The catastrophe hits Holly Rickett near her home – professionally and personally.
Rickett, an emergency response legal expert in the Sonoma County Counsel’s office, has lived and worked helping wildfire victims.
In 2017, it housed 15 evacuees from the devastating October wildfires that killed 24 people, destroyed more than 110,000 acres and destroyed nearly 7,000 buildings. Firefighters kept a line about a mile from their home during the largest inferno — the Tubbs Fire, which alone caused $1.3 billion in damage.
“I knocked on my door,” she said, recalling the nightly frightened friends who showed up at her home. “I understand the need – emotionally and physically – to have protection. It means so much more than a tent over your head. So much more. I (once) came to this from an intellectual level, but now I understand it from an emotional level.
She experienced a similar scenario in her living room during the 2020 glass fire while taking in eight evacuees.
That’s why Rickett, 57, said she was honored to join the 14-member board of ShelterBox, an international organization known as the first line of defense when it comes to providing shelter and other relief supplies like solar lanterns and blankets for victims of a variety of disasters ranging from floods and fires to typhoons and earthquakes.
ShelterBox was founded in 2000 and is based in England. ShelterBox has helped more than 2 million people affected by 300 disasters in nearly 100 countries, the organization reported. It includes war-torn Syria, Yemen and Ethiopia, and the Philippines after Typhoon Rai devastated the country last December. More recently, it has dispatched crews and supplies to Ukraine to help with the refugee crisis.
Rickett, who also teaches law at Empire College, said the region has endured a lot with its role in the county where she has lived for over three decades, yet it has come a long way.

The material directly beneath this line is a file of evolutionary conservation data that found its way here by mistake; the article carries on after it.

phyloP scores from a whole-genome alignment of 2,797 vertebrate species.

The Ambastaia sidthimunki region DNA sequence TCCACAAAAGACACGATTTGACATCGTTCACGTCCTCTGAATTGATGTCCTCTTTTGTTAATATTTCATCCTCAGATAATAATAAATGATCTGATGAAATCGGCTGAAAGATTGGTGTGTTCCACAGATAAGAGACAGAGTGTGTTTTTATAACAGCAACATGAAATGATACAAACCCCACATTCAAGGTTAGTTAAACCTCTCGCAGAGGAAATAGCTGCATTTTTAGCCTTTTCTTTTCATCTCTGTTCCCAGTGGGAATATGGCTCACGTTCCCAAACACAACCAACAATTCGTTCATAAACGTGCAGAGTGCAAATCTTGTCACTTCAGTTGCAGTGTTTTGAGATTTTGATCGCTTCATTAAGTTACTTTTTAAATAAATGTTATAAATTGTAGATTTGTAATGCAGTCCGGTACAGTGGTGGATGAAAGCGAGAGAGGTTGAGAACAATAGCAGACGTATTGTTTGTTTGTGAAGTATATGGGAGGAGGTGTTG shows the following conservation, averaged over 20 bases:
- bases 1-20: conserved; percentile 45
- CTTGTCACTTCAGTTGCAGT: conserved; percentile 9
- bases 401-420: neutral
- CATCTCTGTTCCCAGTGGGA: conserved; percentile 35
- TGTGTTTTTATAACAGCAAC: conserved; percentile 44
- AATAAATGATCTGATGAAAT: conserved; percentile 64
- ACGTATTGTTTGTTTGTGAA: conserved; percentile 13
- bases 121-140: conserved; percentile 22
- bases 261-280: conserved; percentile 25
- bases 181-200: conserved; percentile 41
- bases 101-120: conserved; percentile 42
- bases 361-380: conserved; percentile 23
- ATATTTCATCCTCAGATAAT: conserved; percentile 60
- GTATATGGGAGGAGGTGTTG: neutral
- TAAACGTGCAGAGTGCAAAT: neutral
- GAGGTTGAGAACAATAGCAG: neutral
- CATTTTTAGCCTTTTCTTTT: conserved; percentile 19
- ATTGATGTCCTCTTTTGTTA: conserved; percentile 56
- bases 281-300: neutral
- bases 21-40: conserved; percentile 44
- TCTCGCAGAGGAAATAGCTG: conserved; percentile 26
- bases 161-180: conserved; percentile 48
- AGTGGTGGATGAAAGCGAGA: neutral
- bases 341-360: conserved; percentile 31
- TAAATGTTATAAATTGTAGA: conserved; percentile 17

“Sonoma County’s emergency preparedness, response and recovery has truly transformed — by 100%. We’re better prepared and prepared,” she told Business Journal. “Every disaster is different. Every community is different.”
Rickett, who has worked for the county for over a decade, was “drawn” to ShelterBox because of his frontline work.
“I like their mission. I like that the organization is doing one thing and they are doing it well,” she said. “It’s a ‘first-in’ organization. They go in and are literally there to provide protection.”
“We are very happy for them. Holly has been instrumental in the last five disasters[in Sonoma County],” said Debbie Latham, who also works with Rickett as an assistant in the Sonoma County Counsel’s office. “She fits perfectly into the ShelterBox Board of Directors.”
US officials from ShelterBox agreed.
“Holly brings invaluable real-world experience to exactly what ShelterBox does: provide emergency relief to thousands of people displaced from their homes by natural disasters,” said Kerri Murray, president of ShelterBox USA, in a statement on the appointment of the assistant district attorney 2th of June. “We know Holly will play an important role as ShelterBox continues to grow and provide more lifesaving assistance around the world.”
Even when Rickett doesn’t serve or sit on a board of directors, she’s active — on a paddle board or at a poker table.
The mother of two grown children plays competitive poker and hopes to help organize an online poker tournament to benefit ShelterBox USA.
Susan Wood covers law, cannabis, manufacturing, technology, energy, transportation, agriculture, and banking and finance. For 27 years, Susan has worked for various publications including the North County Times, the Tahoe Daily Tribune and the Lake Tahoe News. Reach her at 530-545-8662 or [email protected]